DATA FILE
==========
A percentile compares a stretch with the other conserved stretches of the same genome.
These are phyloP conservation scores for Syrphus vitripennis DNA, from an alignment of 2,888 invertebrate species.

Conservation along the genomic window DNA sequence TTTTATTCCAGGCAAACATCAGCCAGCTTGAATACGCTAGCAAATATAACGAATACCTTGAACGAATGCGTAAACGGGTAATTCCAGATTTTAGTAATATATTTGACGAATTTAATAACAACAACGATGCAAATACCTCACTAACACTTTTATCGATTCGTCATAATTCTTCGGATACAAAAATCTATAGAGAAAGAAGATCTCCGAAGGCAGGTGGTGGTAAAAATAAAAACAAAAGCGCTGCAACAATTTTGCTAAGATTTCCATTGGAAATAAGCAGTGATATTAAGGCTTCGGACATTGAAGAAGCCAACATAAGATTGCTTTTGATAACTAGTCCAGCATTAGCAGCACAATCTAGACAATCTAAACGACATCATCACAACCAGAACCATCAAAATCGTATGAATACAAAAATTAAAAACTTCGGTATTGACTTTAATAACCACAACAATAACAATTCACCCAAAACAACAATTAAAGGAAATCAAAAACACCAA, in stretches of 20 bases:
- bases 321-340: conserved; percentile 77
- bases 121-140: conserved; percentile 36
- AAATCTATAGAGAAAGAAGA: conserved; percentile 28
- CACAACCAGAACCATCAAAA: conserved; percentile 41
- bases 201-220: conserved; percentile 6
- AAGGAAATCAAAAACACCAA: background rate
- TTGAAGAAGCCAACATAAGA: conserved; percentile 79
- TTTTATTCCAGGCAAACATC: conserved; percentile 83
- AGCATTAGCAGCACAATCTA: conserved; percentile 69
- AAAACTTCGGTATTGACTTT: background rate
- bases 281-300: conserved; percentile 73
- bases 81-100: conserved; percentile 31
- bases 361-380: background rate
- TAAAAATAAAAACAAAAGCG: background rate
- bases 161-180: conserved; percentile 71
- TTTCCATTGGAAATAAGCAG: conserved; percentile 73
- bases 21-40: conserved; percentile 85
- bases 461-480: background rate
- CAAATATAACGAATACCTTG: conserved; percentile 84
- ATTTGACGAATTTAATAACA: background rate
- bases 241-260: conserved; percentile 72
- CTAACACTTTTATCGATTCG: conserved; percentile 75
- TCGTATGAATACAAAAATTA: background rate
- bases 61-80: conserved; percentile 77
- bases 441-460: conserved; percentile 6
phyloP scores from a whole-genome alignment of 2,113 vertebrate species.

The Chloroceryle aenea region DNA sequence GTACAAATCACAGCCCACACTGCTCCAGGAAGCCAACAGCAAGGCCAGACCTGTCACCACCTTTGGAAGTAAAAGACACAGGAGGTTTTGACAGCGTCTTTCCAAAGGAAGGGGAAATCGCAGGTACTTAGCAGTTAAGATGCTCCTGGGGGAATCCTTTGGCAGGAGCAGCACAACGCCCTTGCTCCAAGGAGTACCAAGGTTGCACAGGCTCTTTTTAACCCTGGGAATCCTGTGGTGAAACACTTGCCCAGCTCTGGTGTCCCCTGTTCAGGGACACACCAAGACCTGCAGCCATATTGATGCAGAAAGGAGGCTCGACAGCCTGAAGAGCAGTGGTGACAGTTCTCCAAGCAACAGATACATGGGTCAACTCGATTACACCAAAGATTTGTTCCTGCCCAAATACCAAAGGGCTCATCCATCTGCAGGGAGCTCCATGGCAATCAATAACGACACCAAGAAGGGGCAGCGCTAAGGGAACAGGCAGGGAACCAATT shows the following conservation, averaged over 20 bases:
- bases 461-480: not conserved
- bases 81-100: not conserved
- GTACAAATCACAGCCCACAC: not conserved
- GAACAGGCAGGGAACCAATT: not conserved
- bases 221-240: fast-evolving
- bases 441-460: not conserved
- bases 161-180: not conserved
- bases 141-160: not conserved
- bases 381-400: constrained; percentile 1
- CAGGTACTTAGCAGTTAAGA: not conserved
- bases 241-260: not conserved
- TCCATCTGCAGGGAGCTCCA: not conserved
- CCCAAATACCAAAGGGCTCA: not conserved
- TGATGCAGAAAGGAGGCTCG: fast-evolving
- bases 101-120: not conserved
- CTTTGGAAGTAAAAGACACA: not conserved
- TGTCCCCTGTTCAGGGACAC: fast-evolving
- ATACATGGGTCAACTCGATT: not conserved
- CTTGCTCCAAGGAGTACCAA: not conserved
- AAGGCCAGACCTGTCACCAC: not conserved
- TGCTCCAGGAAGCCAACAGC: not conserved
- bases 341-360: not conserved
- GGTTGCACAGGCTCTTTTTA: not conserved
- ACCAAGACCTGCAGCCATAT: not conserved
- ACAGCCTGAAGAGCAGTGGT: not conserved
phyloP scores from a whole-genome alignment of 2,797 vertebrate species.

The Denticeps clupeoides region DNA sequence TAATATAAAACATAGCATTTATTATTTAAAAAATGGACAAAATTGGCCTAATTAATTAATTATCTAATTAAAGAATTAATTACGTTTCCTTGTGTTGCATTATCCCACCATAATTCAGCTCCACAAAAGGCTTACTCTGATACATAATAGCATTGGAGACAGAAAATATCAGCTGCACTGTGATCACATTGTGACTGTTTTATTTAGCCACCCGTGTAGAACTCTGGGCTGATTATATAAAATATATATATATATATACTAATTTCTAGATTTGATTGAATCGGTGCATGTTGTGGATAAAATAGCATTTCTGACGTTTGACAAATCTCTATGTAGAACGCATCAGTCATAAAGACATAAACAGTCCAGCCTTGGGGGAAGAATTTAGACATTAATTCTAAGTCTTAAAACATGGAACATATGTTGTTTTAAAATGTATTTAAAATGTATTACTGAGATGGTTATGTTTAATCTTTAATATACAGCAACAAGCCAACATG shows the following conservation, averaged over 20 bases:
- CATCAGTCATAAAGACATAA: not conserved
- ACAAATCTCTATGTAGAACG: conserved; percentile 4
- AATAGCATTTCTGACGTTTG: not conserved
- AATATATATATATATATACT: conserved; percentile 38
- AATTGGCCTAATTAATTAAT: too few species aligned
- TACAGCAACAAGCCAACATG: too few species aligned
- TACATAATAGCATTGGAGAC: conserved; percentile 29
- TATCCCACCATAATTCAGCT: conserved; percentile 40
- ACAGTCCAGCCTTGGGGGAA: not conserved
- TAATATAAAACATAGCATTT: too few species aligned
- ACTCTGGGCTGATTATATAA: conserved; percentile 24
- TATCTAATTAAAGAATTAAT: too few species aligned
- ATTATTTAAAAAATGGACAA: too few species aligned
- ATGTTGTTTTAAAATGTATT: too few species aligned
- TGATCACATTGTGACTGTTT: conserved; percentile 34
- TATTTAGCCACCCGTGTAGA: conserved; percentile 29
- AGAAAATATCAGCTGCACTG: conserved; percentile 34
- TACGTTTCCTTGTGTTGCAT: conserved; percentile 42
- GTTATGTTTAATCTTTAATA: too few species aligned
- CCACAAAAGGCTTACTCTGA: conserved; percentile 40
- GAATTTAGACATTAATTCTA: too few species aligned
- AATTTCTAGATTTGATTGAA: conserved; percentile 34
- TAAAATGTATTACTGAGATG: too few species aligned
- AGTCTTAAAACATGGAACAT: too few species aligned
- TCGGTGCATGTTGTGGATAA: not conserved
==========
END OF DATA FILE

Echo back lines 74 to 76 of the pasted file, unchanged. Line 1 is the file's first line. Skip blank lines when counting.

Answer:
- AGAAAATATCAGCTGCACTG: conserved; percentile 34
- TACGTTTCCTTGTGTTGCAT: conserved; percentile 42
- GTTATGTTTAATCTTTAATA: too few species aligned